Posted in 2010-2019, Film Review

Moonlight (2017)

Image is property of A24, Plan B Entertainment and Pastel Productions

Moonlight – Film Review

Cast: Trevante Rhodes, Ashton Sanders, Alex Hibbert, Naomie Harris, Janelle Monáe, Mahershala Ali

Director: Barry Jenkins

Synopsis: Set in three distinct acts, chronicling the life of a young black boy growing up in Miami, charting his childhood, teenage years and finally his growth to adulthood.

Review: Growing up no matter who you are can be extremely difficult, no matter the circumstances. However, there is in certain parts of the world, a massive stigma that is attached towards people who are homosexual, which for any person in that situation, can be extremely difficult to come to terms with who you are. This makes Barry Jenkins’s coming of age drama about a young black boy growing up in a difficult Miami neighbourhood feel particularly relevant and poignant, what with the extremely delicate racial tensions occurring in the USA right now.

Adapted from In Moonlight Black Boys Look Blue, an unfinished play by Tarell Alvin McCraney, we follow young Chiron in three stages of his life: childhood, adolescence and adulthood (played in each by Hibbert, Sanders and Rhodes respectively). To say he leads a difficult life is an extreme understatement. Picked on at school, an absent father whose whereabouts are never disclosed,  a mother who is addicted to drugs (Harris) and facing questions about his sexuality. In comes Juan, a father figure to Chiron who fills that void that so desperately needed filling. With the help of Juan, Chiron seeks to find his place in the world.

YE-Film-Top 10

With three distinct acts, the film chooses to not do what Boyhood did and narrow its focus to a few quite specific points in this three very different stages of life. This first act is the Mahershala Ali show, he’s the figure that Chiron needs in his life right now and there are a few scenes in particular that feel raw and emotional. With the move to adolescence, Juan is now out of the picture and although Sanders’s performance feels very raw, Juan is sorely missed as his absence is really felt. Jenkins script and direction helps to capture that struggle that it’s quite possible every teenager goes through, which is only compounded when you’re getting ruthlessly picked on because of your sexuality.

However, despite the delicate themes that the film seeks to explore, there is something in Jenkins’s screenplay that feels absent. As emotionally impactful as the subject matter may be, there isn’t really enough to really engage the audience or to get them to care about Chiron perhaps as much as they should. The dialogue at times feels drawn out and aimless in its direction, and though there is some character development, there is not sufficiently enough to the point where you feel completely invested in the life of this young man as you really ought to, and the final act in particular drifts painfully aimlessly to an extremely melancholic conclusion.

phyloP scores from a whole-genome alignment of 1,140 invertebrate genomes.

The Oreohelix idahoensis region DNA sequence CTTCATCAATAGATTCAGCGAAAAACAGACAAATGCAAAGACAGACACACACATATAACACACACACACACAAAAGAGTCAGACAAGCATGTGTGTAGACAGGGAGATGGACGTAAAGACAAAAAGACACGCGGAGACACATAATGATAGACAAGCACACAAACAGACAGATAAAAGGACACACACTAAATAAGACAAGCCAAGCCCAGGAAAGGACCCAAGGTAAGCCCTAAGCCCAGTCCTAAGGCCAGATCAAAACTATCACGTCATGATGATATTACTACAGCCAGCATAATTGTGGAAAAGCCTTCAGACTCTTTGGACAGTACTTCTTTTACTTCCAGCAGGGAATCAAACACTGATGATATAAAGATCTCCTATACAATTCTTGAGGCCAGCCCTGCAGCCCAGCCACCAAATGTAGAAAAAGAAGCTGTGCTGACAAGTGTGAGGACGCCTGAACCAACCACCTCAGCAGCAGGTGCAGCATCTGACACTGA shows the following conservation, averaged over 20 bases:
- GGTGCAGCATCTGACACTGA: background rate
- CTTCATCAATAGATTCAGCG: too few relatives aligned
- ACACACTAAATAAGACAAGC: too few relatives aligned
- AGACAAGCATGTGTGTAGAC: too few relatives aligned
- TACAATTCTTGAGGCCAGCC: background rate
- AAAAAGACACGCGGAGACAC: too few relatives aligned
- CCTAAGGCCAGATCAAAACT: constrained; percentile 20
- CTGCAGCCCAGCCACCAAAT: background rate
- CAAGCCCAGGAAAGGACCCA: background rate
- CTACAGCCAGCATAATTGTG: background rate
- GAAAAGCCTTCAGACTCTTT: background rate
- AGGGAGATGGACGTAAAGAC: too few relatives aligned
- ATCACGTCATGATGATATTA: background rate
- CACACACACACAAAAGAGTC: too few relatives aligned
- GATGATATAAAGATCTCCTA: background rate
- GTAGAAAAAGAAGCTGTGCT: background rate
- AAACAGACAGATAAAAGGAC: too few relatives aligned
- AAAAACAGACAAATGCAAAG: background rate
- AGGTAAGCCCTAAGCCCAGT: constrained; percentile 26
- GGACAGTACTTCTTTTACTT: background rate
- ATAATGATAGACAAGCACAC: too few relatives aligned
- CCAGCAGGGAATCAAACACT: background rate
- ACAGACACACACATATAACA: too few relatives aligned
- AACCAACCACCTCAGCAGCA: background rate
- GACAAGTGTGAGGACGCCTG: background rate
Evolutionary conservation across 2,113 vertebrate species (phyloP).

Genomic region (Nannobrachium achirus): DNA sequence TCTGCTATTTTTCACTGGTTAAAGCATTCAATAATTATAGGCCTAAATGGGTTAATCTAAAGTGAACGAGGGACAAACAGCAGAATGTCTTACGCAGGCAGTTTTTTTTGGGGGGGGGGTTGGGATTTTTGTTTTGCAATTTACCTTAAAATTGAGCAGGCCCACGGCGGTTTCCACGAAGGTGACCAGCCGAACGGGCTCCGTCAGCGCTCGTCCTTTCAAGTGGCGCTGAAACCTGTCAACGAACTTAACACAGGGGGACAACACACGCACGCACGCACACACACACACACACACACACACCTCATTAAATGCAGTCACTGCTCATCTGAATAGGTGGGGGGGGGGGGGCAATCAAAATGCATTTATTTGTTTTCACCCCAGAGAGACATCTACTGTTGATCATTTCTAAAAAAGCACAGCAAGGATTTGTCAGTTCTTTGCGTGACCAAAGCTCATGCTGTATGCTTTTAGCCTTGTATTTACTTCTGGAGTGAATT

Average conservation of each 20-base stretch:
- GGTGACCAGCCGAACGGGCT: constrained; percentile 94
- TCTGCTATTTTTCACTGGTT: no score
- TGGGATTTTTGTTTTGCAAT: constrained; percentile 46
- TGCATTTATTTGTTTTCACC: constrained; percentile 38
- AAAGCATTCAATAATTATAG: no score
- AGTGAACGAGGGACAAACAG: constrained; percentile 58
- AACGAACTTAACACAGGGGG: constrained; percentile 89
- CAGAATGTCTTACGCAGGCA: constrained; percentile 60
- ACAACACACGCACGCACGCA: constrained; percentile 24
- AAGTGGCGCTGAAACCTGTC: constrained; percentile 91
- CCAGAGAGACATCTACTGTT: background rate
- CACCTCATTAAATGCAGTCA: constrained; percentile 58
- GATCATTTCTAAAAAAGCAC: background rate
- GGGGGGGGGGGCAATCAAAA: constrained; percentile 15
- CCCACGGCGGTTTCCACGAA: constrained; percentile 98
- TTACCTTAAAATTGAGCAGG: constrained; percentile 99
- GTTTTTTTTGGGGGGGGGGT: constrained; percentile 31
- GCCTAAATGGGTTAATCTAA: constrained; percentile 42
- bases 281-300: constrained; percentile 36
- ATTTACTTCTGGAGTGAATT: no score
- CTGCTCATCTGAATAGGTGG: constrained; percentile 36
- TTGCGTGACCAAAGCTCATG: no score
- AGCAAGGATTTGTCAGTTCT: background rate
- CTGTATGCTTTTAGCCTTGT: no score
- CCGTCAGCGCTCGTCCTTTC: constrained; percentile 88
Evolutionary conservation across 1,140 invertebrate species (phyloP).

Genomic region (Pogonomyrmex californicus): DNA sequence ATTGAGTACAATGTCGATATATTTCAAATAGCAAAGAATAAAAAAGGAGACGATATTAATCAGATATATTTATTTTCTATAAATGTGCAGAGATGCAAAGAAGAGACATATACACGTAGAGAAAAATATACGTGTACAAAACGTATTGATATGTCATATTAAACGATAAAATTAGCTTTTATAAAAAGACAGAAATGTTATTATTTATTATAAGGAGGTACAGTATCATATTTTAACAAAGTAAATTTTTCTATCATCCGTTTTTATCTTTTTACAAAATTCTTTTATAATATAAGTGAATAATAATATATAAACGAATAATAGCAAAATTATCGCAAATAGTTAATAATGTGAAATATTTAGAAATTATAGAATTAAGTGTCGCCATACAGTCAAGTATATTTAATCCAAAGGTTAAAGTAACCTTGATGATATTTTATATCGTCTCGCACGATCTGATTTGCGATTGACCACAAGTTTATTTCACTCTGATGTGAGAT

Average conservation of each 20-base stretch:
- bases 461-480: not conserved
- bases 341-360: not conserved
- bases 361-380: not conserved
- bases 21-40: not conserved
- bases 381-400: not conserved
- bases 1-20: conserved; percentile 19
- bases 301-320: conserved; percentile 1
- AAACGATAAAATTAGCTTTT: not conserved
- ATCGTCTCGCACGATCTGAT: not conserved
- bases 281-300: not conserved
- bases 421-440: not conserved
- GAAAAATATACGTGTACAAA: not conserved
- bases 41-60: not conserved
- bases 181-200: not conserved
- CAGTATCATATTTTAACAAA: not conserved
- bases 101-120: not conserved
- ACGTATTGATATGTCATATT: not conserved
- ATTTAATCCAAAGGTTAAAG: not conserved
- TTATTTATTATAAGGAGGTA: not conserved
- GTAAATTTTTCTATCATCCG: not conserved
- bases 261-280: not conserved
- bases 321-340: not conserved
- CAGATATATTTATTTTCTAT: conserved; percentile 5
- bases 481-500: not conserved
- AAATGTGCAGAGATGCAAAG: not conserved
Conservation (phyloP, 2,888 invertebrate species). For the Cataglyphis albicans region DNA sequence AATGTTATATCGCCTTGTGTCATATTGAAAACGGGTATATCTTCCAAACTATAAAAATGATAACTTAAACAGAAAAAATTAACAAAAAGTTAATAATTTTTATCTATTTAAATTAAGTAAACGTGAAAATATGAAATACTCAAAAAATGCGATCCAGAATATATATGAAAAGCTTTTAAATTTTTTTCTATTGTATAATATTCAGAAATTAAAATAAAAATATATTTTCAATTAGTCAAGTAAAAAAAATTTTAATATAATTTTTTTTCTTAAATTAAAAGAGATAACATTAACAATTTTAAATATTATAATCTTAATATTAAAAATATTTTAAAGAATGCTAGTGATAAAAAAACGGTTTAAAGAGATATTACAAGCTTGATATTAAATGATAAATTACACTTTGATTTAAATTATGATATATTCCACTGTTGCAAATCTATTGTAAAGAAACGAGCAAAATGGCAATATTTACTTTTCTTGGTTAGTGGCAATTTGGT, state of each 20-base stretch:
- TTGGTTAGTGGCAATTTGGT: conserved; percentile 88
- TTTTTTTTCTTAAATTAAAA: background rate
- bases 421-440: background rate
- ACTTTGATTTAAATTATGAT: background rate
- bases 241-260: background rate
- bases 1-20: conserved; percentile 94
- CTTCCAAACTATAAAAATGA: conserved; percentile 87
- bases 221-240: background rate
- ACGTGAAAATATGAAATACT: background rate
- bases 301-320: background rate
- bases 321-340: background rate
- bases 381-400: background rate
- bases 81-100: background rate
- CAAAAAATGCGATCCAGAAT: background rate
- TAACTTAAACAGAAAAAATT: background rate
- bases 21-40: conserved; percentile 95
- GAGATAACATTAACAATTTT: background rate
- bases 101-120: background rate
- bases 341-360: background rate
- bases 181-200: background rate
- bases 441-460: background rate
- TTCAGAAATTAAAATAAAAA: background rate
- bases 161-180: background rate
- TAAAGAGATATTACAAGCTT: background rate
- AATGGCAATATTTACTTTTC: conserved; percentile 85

Alongside Ali, Naomie Harris gives perhaps her best ever performance as Chiron’s drug addicted mother. A woman who clearly loves her son, but though she tries so hard to show it, her addiction really harms their relationship. Harris rightfully scooped an Oscar nomination for her impact performance, and Ali went one step further and also very deservedly became the first Muslim actor to win an acting Oscar.

Nicholas Britell’s accompanying score is also worthy of immense praise, adding to the raw emotion really effectively in particular scenes. The Best Picture gong at the 89th Academy Awards indicates that there is no shortage of admirers for Moonlight, but for a film that has such delicate subject matter, there was a real opportunity to make a powerful statement, but with such an uninspiring third act, it feels like a glorious opportunity squandered.

With great performances from Ali and Harris, there’s something to be admired about tackling such tricky subject matter, but the end result is just not as compelling in a way that it could, and perhaps ought to be.

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Posted in 2010-2019, Film Review

Kingsman: The Golden Circle (2017)

Image is property of 20th Century Fox and Marv

Kingsman: The Golden Circle – Film Review

Cast: Taron Egerton, Mark Strong, Colin Firth, Jeff Bridges, Channing Tatum, Halle Berry, Sophie Cookson, Pedro Pascal

Director: Matthew Vaughn

Synopsis:  After their organisation comes under attack, The Kingsman seek the help of their US Counterparts, the Statesman, to help them save the world…

Review: It is always nice when a film knows exactly what the audience wants and doesn’t take itself too seriously. In addition, when said film knew that it was a ridiculously over the top, almost parody of the the spy films that it obviously drew inspiration from, and plays that to its advantage to deliver an absurd amount of entertainment, and laughs, that’s always a most welcome outcome, and this is precisely what Kingsman: The Secret Service was. Therefore, a sequel to this surprise hit was almost inevitable, and Vaughn despite perhaps some initial hesitation, eventually came back to the director’s chair.